That night we ate in an Italian place on King Street, a few blocks from the hotel. This restaurant row had lots of different choices, but we had very tired kids.

We all went back to rest, which was good, because we were up bright and early (for us) on Saturday morning to attack the day. We bought a transit pass that was a very good deal – all subway and streetcar/bus transfers for the entire weekend for four of us for 10CAD. Well worth it.

We took off to see Casa Loma, a very special castle built by Sir Henry Pelllatt, a man famous for his work in electrifying Toronto using water power from Niagara Falls.Toronto Columbus Day Weekend 2010-6.jpg

There were amazing stained glass works, beautiful gardens, and a great audio tour in a cell-phone-sized package that each person was able to carry around with them – included in the price of admission. The kids loved learning about the history of the castle.

We stayed for a while, then took a walk down to the closest subway station to trek back across the city to enjoy some of Canada’s national sport – Hockey.

Toronto Columbus Day Weekend 2010-7.jpgThe “Marlies” are the local minor league team, and the tickets were much more available and more affordable than trying to get into the Maple Leafs game. The Rochester Americans won the game 4 to 2, to the disappointment of the local fans.

After a dinner of some Indian food we hit the pool in the hotel – the kids loved it.

Toronto Columbus Day Weekend 2010-10.jpg The next morning, Sunday, Canadian Thanksgiving, we rented a car and headed out of town to Niagara Falls. Yes, the town is tourist-y and cheesy and expensive. But this is one of the natural wonders of the world and we all loved seeing it. We did the obligatory Maid of the Mist boat ride, which, despite the ponchos, left us soaking wet. Thankfully, the day was sunny and unseasonably warm, and we quickly dried off and walked around. Toronto Columbus Day Weekend 2010-9.jpg We took a ride on a Ferris Wheel that allowed us to see both the Canadian and American falls, and was a huge hit with everyone. Back in the car, we drove to Toronto’s China Town area, where we walked around and sampled some Chinese “buns” from a bakery. We returned the car and called it a day.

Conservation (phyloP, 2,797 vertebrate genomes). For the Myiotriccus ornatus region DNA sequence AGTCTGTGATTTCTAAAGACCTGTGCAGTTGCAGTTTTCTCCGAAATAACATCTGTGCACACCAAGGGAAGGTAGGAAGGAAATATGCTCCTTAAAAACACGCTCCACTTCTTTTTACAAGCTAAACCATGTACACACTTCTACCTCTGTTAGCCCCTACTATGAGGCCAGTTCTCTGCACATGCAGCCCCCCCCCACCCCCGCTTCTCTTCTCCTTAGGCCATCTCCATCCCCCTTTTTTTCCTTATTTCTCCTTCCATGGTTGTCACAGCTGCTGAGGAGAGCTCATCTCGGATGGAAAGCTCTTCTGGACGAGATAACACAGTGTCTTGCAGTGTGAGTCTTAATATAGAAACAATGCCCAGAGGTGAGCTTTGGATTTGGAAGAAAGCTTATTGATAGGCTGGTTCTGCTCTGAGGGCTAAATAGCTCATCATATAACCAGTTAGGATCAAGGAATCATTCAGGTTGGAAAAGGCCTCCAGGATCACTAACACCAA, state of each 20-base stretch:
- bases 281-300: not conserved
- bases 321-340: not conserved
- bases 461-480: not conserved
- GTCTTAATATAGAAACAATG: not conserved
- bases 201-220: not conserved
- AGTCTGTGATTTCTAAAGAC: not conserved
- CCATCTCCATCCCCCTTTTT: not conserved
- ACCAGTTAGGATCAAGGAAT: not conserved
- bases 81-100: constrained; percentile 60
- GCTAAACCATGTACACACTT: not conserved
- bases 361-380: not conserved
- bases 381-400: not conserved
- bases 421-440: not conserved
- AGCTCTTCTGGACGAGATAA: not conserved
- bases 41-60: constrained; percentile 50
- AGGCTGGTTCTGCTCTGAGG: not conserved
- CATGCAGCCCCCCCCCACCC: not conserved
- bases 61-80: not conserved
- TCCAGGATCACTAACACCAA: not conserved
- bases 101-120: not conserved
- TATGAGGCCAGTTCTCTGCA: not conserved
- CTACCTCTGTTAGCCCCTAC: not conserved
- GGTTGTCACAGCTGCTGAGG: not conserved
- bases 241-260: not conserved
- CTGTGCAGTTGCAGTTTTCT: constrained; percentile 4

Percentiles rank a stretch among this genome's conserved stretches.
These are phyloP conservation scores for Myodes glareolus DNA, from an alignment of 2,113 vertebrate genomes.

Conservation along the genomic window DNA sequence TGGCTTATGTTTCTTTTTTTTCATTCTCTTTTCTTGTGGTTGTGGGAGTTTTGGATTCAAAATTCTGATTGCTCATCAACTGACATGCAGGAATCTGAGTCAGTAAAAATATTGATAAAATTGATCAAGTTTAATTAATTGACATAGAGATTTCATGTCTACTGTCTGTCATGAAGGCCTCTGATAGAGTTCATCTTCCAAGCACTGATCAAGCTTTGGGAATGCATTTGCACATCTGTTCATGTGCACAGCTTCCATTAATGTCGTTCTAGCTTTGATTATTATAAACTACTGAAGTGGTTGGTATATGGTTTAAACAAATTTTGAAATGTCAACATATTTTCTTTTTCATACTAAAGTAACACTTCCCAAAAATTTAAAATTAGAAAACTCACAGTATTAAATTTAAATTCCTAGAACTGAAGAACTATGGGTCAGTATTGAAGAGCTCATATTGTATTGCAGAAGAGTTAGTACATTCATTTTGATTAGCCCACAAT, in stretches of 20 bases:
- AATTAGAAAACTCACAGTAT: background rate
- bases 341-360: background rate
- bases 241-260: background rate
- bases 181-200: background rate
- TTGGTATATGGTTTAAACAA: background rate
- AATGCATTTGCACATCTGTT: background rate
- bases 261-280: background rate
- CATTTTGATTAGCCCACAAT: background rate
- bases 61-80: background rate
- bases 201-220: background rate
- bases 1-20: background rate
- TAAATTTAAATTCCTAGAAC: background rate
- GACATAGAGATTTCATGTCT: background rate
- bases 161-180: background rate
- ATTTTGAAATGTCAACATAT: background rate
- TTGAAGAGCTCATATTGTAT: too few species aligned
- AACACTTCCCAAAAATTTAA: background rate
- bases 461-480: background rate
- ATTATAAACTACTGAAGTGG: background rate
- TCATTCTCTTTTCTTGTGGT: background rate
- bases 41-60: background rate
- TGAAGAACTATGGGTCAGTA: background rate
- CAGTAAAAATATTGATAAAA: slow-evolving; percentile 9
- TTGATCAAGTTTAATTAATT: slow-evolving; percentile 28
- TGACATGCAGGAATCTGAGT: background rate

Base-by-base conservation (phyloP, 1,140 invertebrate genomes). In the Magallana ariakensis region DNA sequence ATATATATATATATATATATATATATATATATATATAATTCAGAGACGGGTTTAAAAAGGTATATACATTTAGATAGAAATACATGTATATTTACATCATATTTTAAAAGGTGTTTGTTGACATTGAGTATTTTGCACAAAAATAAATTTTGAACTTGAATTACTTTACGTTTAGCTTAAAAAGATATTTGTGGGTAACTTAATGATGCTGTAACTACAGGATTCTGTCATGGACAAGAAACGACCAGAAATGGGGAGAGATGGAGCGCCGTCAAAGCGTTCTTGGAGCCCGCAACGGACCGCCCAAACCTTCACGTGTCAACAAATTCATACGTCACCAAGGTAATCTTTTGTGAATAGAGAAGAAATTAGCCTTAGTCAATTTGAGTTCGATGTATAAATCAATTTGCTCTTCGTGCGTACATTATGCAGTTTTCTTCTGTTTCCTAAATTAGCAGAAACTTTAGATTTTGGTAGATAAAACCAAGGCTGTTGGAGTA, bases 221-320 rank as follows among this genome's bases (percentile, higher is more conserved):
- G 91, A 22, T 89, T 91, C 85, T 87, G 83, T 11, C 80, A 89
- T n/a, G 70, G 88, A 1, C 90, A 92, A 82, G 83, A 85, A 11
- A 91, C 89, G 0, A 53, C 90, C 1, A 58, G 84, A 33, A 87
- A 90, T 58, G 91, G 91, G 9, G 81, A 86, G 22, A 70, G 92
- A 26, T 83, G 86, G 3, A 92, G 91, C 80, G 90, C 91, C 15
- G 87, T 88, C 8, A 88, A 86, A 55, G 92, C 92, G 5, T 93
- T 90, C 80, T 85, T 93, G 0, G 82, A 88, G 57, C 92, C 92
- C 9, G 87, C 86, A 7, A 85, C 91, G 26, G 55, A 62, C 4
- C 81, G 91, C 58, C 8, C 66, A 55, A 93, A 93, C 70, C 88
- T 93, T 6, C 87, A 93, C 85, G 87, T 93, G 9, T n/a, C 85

For our last day, we again took advantage of public transportation and went to the Ontario Science Center. (But not before an excellent breakfast at Tim Horton’s.)  At the museum, Harris couldn’t stop playing with the electronic circuit display, which lead to an excellent Hanukkah gift idea. Toronto Columbus Day Weekend 2010-11.jpg

After enjoying many of the exhibits, we headed back to the hotel to grab our bags and head to the airport. Unfortunately, mother nature had a fireworks display going on near Newark, and our flight was delayed a few hours. On the plus side, Porter’s terminal in Toronto is like a business lounge, with free wifi, coffee, snacks and 20 or more iMacs for public use. The kids were full and happy (and so were mom and dad.)

All in all, a fantastic trip to Toronto, made even better because part of it was paid for already. We had a great Porter experience, and the Intercontinental is highly recommended. Hope you enjoyed this little trip report.

(Blogger disclosure – as noted in the previous post – I won two tickets and two nights were awarded by the hotel. However, no one said I had to make a blog post, made the award contingent on anything or asked us to do anything in return. I’m just sharing the experience since we enjoyed it so much.)

Categories
Random Thoughts

What I Learned About MS by NOT Riding the Bikeathon Today

My backpack is packed with extra tubes, tire tools, supplies, Clif bars, and electrolyte jelly beans. My bike jersey sits alone, unworn. I did not get to ride with my friends Tony and Andy today on the 30 mile trip around Manhattan that we’ve been training for since early spring. Here’s Tony and me on one of our recent trips. Who knew the ambulance sign in the background was foreshadowing?

I exceeded my $1000 fund raising goal thanks to you, my friends, some of whom I’ve only occasionally heard from in years but who still opened their wallets for my cause.

Hell, I’m ready to ride! I did 16 miles last weekend over hills and Manhattan is basically flat compared to where I’ve been training.  And I was so psyched to be with thousands of riders, riding the highways of NYC without fear of cars and enjoying the city skyline from my bike. The legs are willing. More than willing.

My back, however, is not up to the task.

Yesterday, after a short 5 mile warm up, I reached down to pickup my helmet and that was the straw that tweaked my back. Maybe it was two 7 hour flights in coach, or lifting luggage, or walking with a heavy backpack through London. But since yesterday morning, I’ve taken Advil, Aleve, Valium,T equilla, back patches and cold packs (only some of them at the same time). Nothing has stopped my muscles from being clenched and keeping me about 20 degrees off vertical when I stand. I walk like Bart Simpson’s grandpa.

I can only say how disappointed I am that I couldn’t ride. But on the other hand, in a few days, this will pass and I will be up and about again, happy to be riding and working and doing whatever. My sister and those with MS know this kind of feeling well – the inability to get through the day and do simple things when you need to. This small setback for me is just that. But it helps me appreciate even more that I’m basically healthy.

So, I owe you all 30 miles. I’ll be up to it, soon. In the meantime, your support helps fund research that may eventually allow my friends or my sister to bike alongside me and talk about the times when she couldn’t. Until then, we continue to ride for the cause.

Thank you.